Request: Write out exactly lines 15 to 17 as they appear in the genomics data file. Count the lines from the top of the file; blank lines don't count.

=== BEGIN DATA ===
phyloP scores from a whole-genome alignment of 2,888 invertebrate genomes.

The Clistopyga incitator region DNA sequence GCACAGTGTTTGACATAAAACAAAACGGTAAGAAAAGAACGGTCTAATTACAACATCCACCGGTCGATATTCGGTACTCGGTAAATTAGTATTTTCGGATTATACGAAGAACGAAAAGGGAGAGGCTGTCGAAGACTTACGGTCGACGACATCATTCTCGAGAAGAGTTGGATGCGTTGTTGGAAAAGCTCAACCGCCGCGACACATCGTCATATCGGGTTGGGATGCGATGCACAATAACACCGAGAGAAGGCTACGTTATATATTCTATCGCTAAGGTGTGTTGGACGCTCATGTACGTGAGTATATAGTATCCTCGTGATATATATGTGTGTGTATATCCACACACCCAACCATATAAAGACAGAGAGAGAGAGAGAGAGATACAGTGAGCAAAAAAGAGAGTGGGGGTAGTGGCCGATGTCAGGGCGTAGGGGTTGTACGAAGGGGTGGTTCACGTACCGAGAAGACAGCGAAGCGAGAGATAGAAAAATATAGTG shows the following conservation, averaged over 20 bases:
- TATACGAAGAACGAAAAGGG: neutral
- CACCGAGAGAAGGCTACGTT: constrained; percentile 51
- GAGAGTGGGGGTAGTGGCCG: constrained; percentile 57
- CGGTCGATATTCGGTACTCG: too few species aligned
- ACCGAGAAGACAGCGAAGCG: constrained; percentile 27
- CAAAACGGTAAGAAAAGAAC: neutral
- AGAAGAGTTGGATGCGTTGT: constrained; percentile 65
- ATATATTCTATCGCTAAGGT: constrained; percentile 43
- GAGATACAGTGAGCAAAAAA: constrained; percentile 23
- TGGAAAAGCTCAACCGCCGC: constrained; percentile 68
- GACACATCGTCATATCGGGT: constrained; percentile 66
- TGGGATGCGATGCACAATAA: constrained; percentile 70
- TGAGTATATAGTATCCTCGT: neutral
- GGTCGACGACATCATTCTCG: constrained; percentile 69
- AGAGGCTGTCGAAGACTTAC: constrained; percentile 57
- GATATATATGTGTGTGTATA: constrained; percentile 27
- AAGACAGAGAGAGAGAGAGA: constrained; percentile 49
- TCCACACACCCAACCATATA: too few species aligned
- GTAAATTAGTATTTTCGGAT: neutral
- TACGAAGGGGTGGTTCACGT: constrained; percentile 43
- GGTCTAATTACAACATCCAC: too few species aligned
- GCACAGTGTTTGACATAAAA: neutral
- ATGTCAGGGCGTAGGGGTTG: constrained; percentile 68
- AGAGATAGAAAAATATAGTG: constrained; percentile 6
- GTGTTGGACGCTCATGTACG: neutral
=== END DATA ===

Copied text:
- TGAGTATATAGTATCCTCGT: neutral
- GGTCGACGACATCATTCTCG: constrained; percentile 69
- AGAGGCTGTCGAAGACTTAC: constrained; percentile 57